Creativity can also be included in the sign language itself, as well as it can be incorporated to any oral language. In this sense, SL(I) can easily move away from a formal and standardized expression in favour of a communication style which is more in line with the artistic view of the product that is being signed or interpreted. This can be done by making the most of the space, body movement, facial expression, rhythm, non-standardized signs, and classifiers, among others. It goes without saying that communicative and artistic skills of the signer and the communication between him/her and the creative team are a key aspect to achieve this.

Although creativity in SL(I) can be incorporated in the post-production phase, as we have seen in previous examples, in some theatre and dance companies, such as this one, SL(I) is part of the performance from the beginning. In such cases, SL(I) is not a post-production element, but a central part of the performance, which is thought of and incorporated from the very beginning. With this approach, signers and interpreters are no longer external agents but part of the cast and crew.

With all this in mind, we can say that creativity in SL(I) can turn this accessibility mode, which was initially addressed to the Deaf communities, into an artistic visual element for hearers and non-signers. This can happen, for example, when a visual element is added to performances that are based only or mainly on sound, like music or concerts. In Spain, the singer Rozalén is known for performing always on stage with her interpreter, Beatriz Romero. Her interpreter is also a big part of some of her video clips. This started as an initiative to bring her music closer to Deaf people, but it has become much more than that —it is now a central element in her concerts that is enjoyed and understood by both, signers and non-signers, D/deaf and hearing.

Taking this idea of inclusion of SL(I) not just for Deaf signing people, a new form of visual performance based on sign language and body movements emerged —Visual Vernacular. This type of performance is understood by signers and non-signers and it has been incorporated into new theatre companies and initiatives that combine Visual Vernacular with oral and signed languages to offer more inclusive performances.

Many of the examples mentioned above are not yet an extended practice in filmmaking, where the vast majority of SLI is incorporated after post-production and in a standardized way and where SL as a language, not as an accessibility mode, is still scarcely represented. It is true that every day more and more films incorporate SLs, but they are normally represented as a minority language (as in The Bélier Family) and, in some few cases as the main language (as in the web series produced by IdenDeaf Mírame cuando te hablo, or programmes from BSL Zone, in which great part of the cast is Deaf). There is no doubt that this helps raise awareness on hearing impairment, minoritized sign languages, and Deaf communities and cultures while it promotes access to content. Nevertheless, there is still a long way to go to achieve a real inclusive approach in which SL(I) is taken into account during (pre-)production of films and that allows making the most of the artistic and creative possibilities of this form of communication.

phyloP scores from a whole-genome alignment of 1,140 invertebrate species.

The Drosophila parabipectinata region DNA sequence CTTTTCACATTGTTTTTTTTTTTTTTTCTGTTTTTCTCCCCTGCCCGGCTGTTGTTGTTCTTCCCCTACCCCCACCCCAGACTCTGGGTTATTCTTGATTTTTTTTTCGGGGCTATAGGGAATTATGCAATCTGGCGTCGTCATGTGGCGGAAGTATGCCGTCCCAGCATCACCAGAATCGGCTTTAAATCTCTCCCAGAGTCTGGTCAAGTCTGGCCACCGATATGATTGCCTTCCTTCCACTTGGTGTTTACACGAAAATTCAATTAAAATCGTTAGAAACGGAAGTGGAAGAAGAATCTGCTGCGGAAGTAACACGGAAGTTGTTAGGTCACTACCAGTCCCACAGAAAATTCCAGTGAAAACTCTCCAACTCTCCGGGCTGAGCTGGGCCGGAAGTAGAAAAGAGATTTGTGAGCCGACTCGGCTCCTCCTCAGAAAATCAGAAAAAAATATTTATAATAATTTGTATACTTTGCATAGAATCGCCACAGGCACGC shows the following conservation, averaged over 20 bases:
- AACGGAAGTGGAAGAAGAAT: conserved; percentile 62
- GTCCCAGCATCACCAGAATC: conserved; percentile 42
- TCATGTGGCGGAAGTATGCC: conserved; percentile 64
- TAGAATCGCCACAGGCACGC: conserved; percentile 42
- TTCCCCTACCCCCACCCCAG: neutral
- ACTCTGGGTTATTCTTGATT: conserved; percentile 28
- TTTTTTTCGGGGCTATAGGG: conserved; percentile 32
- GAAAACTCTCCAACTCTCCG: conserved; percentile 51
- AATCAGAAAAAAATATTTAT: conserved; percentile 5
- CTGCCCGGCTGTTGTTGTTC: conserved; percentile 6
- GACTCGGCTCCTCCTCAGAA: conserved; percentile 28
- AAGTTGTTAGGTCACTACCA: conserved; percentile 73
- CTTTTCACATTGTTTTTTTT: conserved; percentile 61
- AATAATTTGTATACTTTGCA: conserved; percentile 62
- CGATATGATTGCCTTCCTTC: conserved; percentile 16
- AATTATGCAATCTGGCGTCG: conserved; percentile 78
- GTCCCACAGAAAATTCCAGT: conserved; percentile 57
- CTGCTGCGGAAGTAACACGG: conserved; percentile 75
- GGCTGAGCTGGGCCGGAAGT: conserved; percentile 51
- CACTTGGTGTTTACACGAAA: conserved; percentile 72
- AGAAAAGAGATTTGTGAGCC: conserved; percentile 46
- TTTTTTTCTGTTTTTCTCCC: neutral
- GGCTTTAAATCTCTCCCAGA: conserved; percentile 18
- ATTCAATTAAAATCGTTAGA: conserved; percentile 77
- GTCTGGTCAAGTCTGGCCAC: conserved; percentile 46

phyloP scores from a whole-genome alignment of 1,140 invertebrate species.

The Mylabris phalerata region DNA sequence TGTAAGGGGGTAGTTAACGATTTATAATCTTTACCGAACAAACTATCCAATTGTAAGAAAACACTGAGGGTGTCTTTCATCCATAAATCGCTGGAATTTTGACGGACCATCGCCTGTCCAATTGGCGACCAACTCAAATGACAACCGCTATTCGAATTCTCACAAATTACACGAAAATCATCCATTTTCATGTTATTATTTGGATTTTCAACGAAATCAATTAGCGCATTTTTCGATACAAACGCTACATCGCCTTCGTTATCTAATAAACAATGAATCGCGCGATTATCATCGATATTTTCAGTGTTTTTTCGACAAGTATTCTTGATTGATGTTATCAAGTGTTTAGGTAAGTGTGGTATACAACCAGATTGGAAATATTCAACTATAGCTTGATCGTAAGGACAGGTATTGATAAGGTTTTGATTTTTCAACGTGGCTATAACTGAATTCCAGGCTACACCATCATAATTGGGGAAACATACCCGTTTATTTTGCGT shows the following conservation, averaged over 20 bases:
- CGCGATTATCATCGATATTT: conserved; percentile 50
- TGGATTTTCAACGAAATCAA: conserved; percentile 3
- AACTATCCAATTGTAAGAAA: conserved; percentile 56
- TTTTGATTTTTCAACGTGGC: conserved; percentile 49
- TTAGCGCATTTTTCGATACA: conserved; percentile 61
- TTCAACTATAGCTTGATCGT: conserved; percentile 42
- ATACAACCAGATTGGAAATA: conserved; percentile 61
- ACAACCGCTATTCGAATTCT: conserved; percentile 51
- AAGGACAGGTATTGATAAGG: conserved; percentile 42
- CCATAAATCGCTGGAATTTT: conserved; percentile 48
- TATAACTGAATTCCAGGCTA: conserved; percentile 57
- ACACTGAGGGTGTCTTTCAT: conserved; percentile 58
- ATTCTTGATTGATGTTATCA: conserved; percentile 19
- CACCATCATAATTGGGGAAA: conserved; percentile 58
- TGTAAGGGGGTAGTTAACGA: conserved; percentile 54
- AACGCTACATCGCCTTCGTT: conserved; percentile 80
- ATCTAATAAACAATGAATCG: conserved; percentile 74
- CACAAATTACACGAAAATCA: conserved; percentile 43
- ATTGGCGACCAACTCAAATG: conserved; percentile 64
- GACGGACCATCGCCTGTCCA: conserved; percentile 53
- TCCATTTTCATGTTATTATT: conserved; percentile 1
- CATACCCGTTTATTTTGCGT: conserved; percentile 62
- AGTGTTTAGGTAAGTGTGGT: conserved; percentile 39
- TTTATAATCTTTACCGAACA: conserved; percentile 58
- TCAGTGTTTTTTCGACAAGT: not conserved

Audio description

The AD has to convey visual information in verbal form so that the audience is left in no doubt as to the location of the scene, the identity of the speaker, their physical appearance (facial expressions, body language), and any action taking place.

The AD should avoid masking the dialogue or important sound effects, which means that it is heavily constrained by the duration of the “gap” between bursts of dialogue. If the gap is very short, the AD can be too quick for the audience to follow and alters not only their understanding but also the pace of the scene, as in this example from Frozen.

AD needs to identify the characters so the audience knows who is speaking. This can be avoided if the speakers identify themselves or are identified by another character. This means working with the script writer from the beginning.

In the same way, locations that are recognisable from the image can be identified in the script. Alternatively, an establishing shot can be created with no conflicting dialogue, such that the describer has time to add a suitable description.

The AD does not need to include self-explanatory sound effects (a doorbell or a gunshot), but others that can only be interpreted by the accompanying visuals.

While guidelines advise against the description of cinematic information (camera movements, editing transitions, etc), research shows that most viewers appreciate this additional content.

The information that has been left out of the AD can be included in an audio introduction – a standalone description that can be made available either before the film or online, and that details information about the film’s visual style, fuller descriptions of characters and settings, a brief synopsis, and even cast and production details.

In foreign or multilingual films featuring subtitles, the audio describer reads the subtitles aloud for the audience, further reducing the amount of time available for audio description. Alternatively, AD may be added to the dubbed version. The danger here is that all the foreign characters no longer “sound” foreign.

Humour is particularly challenging, and often lost in the process – the length of time it takes for the audio describer to fully detail the joke usually spoils the comic timing.